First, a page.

Welcome back to this week’s top stories concerning women. Continuing to fight and raise their voices, countering the huddles, women constantly prove themselves. Four Indian women golfers make the cut in Finland, revision in the MBBS curriculum and others constitute this week’s top news. Let’s brush up on our knowledge about the top stories concerning women this week.
1. Women Military Police in the Indian Army: marching forward to write an empowering chapter
Over 70 years after joining the Indian Army, women officers worked in organisations like the Army Medical Corps and Military Nursing Service. As you read this, the first batch of Women Military Police (WMP) is marching out and setting an example for other women to be inducted into the Army in Ranks and Files. The first batch of WMP was inducted in 2019, with women candidates being selected from across the country to be enrolled in the batch.
2. In Finland, four Indian women golfers make the cut
At the Aland 100 Ladies Open, the Indian quartet of Diksha Dagar, Vani Kapoor, Amandeep Drall, and Tvesa Malik qualified. At T-10, Diksha (72-73) finished in first place for an Indian. Heading into the fourth round, rookies Lisa Pettersson (73-66) and Ana Pelaez Trivino (71-68) are tied for first place with a one-shot advantage. In the second round, Vani (72-76) and Diksha experienced very different outcomes.
3. Government establishing emergency hotlines for women and children
To achieve greater coordination and resource utilisation, the administration is likely to link the women and child hotline with the national emergency number within six months, according to sources. The current nationwide numbers for calling the Women Helpline (WHL) and the Child Helpline are 181 and 1098, respectively (CHL). The Emergency Response Support System (ERSS), sometimes known as 112, is a national emergency number in India that automatically locates callers and dispatches emergency services like police, fire, and ambulances.
4. Revision to the MBBS Curriculum: Modification of Virginity test Module
The National Medical Commission (NMC), according to The Indian Express, has changed the MBBS curriculum to “make medical education in compliance with current laws.” This includes the elimination of “lesbianism” and “sodomy” from the list of unnatural sexual offences as well as the condemnation of the two-finger virginity test as “unscientific, inhuman, and discriminatory.” The distinction between sexual fetishes like voyeurism, exhibitionism, or masochism and mental problems resulting from such unusual interests is covered in the modifications made to the six forensic medicine modules and two psychiatry modules taught to undergraduate medical students.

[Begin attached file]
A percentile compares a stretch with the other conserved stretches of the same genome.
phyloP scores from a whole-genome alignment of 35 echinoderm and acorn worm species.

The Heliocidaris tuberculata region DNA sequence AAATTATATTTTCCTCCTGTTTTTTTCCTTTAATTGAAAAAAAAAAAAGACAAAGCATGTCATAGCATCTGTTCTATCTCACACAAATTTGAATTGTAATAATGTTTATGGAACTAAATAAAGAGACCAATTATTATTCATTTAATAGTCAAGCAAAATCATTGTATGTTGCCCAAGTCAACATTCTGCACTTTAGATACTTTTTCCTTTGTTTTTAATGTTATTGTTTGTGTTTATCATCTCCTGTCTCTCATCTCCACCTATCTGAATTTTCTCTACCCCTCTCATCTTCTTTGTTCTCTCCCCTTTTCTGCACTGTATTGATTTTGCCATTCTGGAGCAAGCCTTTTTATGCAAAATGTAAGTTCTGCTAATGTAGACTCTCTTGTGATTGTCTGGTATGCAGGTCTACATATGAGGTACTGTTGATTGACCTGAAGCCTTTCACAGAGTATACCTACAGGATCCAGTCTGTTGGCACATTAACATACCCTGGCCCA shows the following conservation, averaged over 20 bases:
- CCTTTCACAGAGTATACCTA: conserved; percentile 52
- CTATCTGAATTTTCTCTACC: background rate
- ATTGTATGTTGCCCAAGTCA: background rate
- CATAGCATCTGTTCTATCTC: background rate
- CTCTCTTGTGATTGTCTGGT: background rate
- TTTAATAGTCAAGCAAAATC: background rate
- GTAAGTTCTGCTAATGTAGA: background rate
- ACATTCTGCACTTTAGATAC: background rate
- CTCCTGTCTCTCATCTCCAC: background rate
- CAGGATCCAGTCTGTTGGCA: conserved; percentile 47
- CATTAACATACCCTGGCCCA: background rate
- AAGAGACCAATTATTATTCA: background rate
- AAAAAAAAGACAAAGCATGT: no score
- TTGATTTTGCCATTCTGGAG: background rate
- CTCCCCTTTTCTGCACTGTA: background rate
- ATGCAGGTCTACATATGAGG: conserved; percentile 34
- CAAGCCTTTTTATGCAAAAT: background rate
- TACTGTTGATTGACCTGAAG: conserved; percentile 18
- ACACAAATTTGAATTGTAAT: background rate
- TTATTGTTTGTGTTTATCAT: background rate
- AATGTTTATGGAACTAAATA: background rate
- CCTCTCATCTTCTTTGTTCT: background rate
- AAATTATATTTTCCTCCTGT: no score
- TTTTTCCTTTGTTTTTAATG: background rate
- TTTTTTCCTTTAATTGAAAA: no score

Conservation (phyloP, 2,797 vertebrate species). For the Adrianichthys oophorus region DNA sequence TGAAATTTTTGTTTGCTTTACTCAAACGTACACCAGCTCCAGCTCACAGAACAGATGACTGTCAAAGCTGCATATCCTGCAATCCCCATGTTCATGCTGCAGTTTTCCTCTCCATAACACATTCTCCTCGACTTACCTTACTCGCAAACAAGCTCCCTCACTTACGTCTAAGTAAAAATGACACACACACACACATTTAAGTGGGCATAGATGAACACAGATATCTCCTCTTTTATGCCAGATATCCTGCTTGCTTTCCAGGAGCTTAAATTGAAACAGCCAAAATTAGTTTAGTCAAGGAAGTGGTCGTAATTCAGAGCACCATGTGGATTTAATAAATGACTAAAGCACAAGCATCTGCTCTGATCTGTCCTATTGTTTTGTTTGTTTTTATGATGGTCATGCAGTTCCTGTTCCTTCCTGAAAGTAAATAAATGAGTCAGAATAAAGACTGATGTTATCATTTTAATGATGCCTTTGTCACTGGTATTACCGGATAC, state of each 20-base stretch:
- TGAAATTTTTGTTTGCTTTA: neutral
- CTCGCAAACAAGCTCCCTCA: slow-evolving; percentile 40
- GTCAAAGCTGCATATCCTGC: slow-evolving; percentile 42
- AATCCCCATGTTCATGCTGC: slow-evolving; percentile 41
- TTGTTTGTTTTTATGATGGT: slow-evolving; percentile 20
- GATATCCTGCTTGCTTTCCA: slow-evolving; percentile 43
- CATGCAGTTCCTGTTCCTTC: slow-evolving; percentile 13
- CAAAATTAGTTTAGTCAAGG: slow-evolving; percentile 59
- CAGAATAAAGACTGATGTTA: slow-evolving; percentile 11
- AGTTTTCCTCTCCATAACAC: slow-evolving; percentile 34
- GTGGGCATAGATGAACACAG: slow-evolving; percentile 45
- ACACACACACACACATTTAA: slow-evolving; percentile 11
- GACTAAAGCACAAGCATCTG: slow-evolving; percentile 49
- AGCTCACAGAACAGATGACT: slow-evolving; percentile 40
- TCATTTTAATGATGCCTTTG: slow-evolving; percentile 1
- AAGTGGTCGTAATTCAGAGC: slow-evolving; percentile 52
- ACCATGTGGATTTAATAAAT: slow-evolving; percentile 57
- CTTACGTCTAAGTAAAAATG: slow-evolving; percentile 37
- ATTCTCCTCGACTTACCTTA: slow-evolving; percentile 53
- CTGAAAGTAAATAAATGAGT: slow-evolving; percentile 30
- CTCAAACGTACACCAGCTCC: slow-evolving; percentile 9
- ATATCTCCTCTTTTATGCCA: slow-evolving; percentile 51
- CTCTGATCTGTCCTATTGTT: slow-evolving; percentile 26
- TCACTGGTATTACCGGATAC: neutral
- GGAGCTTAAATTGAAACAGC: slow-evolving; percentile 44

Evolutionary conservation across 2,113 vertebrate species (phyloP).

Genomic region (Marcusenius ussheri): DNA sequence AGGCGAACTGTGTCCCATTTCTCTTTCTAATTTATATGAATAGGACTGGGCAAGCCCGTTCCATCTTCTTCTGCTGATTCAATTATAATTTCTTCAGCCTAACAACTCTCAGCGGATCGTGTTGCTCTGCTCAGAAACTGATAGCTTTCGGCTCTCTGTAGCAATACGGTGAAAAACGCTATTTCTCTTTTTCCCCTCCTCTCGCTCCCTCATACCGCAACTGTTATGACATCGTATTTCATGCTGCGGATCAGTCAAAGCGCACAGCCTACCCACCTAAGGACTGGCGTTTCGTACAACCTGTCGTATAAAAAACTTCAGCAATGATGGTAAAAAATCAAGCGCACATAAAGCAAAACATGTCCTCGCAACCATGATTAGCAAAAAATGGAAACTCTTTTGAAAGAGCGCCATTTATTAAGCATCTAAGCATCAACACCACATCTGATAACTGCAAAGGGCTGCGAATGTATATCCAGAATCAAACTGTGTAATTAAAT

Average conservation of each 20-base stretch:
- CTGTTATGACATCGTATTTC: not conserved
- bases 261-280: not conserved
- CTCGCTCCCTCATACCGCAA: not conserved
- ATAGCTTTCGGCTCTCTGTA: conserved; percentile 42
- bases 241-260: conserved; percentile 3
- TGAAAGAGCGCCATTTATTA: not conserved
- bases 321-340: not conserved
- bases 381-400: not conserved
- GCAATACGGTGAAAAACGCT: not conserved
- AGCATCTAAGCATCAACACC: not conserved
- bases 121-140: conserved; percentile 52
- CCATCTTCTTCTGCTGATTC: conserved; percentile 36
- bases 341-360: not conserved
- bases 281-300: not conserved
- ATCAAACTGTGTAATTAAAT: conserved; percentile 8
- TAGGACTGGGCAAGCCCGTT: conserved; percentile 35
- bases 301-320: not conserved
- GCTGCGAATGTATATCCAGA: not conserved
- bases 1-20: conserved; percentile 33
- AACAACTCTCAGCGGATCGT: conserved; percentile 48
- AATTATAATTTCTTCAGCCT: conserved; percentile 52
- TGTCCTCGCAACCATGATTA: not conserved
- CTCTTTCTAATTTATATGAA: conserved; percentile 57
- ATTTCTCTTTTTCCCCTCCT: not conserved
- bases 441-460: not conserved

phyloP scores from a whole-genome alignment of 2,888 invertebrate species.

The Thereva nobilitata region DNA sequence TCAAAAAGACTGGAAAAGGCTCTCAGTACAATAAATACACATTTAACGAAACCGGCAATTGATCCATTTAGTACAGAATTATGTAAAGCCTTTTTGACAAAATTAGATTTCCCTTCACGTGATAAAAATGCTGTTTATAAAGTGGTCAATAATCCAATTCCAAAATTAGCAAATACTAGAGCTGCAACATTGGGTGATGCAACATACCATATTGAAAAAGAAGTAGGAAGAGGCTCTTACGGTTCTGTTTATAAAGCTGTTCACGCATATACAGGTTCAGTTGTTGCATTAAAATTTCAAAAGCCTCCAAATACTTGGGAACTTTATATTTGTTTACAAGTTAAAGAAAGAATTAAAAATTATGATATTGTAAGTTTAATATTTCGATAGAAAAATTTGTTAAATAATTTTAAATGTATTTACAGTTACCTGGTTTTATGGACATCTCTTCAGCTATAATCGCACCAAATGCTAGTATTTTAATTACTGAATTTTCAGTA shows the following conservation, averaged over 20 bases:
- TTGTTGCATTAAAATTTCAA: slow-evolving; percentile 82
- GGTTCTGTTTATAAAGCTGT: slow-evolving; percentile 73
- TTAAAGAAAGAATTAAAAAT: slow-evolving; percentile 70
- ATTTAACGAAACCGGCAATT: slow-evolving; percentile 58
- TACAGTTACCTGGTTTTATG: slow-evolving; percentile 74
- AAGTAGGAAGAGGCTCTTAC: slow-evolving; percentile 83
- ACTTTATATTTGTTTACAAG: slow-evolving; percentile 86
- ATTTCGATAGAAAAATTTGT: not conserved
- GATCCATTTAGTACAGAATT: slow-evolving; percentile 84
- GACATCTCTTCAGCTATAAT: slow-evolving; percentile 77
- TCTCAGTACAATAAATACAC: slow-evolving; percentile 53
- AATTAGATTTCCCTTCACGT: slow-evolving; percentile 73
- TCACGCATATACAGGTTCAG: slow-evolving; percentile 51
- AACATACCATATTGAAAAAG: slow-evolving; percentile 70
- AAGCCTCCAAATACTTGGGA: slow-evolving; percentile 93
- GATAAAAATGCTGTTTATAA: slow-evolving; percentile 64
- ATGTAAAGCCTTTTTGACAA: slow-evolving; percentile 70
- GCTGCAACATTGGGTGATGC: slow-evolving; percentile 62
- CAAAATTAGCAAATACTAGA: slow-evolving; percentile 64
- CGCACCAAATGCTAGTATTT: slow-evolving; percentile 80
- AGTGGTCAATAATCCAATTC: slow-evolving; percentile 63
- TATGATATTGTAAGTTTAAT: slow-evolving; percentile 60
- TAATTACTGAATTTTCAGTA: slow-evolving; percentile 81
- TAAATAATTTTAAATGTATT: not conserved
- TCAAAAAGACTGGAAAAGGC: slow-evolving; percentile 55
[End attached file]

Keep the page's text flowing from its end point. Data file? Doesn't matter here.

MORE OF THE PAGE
5. Supreme Court says ‘Domestic, unmarried partnerships or Queer relationships make a family’
The Supreme Court noted that “familial connections may take the form of domestic, unmarried partnerships, or LGBT relationships” in an order posted on August 28. ‘Atypical’ expressions of love and families are “as real as their traditional counterparts and equally deserving of legal protection and benefits under social welfare legislation,” a bench of Justices D.Y. Chandrachud and AS. Bopanna noted, according to The Hindu. The aforementioned statement was stated in a ruling that upheld a working woman’s legal entitlement to maternity leave.
6. In case of the death of a child, the central government will provide 60 days of special maternity leave
In the event that a child dies shortly after birth, all female central government employees will be entitled to 60 days of special maternity leave. The directive was given by the Department of Personnel and Training (DoPT).
According to the Department of Personnel and Training, the choice to offer a special maternity leave was made with the potential emotional pain brought on by a child’s death in mind. A mother’s life is greatly impacted by stillbirth or the death of a child soon after birth. Only female central government employees with fewer than two living children and only for delivery in an authorised hospital will be eligible for the special maternity leave benefit.